The Raising of Lazarus – Vincent Van Gogh


Easter Sermon

Sermon for Easter Day 12th April 2009 

Greyfriars Kirk, Edinburgh

Why did Jesus have to die? Why could he not have lived a long life and be remembered for his sweet nature, his kindly acts and his inspiring vision?

As Christ breathed his last on the Cross, he uttered several “last words”, one of which was, “it is finished!” We know that the phrase, rendered in English, does not capture the full meaning. Some translations render the phrase, “it is accomplished”.

His last word was a word of triumph, a note of victory or achievement, as though this moment of apparent defeat was what he felt his life was all about. In some way, rather perversely to his devastated and scattered disciples, this was what he had come for: a death – but a death like no other death – for it was the most life affirming of deaths. The meaning of Christ’s death – his life affirming death – is this: The only kind of life worth living, for any of us, is the life that brings life to others. Life for self, life lived for accumulating personal wealth, life lived for power or success in worldly terms is a life lived “for the hell of it”.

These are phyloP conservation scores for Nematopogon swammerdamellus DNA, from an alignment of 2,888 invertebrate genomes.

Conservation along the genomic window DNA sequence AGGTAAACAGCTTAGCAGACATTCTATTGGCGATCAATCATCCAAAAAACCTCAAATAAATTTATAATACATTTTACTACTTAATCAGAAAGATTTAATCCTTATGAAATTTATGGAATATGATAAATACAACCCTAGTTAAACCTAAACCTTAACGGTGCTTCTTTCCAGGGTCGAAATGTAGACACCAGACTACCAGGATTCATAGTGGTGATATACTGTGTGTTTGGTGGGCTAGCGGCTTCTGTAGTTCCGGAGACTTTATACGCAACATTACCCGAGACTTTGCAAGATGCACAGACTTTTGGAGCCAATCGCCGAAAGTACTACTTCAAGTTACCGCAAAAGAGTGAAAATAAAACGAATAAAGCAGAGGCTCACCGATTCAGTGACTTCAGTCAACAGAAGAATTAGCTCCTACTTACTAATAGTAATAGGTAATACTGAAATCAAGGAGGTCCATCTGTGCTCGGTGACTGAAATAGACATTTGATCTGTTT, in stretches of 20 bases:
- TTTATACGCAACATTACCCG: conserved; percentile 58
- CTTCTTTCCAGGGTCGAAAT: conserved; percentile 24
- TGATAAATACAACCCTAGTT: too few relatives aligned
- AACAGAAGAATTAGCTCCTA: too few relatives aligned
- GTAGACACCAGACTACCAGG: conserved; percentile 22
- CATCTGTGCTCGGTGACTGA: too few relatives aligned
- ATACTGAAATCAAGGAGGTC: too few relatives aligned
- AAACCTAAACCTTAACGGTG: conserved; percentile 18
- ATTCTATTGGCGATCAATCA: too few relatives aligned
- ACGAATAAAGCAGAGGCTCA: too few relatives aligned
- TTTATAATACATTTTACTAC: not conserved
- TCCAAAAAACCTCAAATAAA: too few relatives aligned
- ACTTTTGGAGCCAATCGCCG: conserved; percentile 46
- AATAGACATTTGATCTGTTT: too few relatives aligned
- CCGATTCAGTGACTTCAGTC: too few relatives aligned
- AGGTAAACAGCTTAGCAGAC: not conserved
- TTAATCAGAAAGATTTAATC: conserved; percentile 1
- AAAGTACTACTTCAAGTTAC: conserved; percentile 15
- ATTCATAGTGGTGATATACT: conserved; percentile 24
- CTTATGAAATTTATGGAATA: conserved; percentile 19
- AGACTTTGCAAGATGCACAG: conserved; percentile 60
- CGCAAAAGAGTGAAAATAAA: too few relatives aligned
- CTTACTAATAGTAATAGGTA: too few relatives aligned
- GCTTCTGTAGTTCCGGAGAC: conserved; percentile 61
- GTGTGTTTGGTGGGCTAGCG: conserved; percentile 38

With aims such as these as the centre and focus of our lives, we are bound ultimately to diminish the lives of others and the life of the world. Life lived with these things as our goal will not last, we will bankrupt ourselves and plunder our planet. However, a life lived for the enhancement of the life of the world and the life of others – a life lived in sacrificial service – even unto death – is a life that gives life.

Those who exercise religious and political power always end up diminishing and controlling people and so Jesus had to die because he threatened the capacity of the religious and political powers of his day from exercising their authority. His death was inevitable.

Some of you may have heard of the American Scientist, Edward O. Wilson. Wilson has won the Pulitzer Prize, is Harvard professor of Zoology and has written of the condition of the planet and the human condition. He argues in his book, On Human Nature, that humanity must strive to evolve beyond selfish desire and short term aspiration. Our lust for power, money and selfish gain is diminishing the planet and is consequently self-destructive. He writes, “a change of heart occurs when people look beyond themselves to others and the rest of life”.

This attitude perfectly encapsulates the way of Christ. A way so utterly at odds with our prevailing attitudes that Christ had to be put to death. But, in thinking beyond ourselves, in giving life to others rather than taking things for ourselves, somehow life is gained, given, enhanced, re-enchanted and something grows.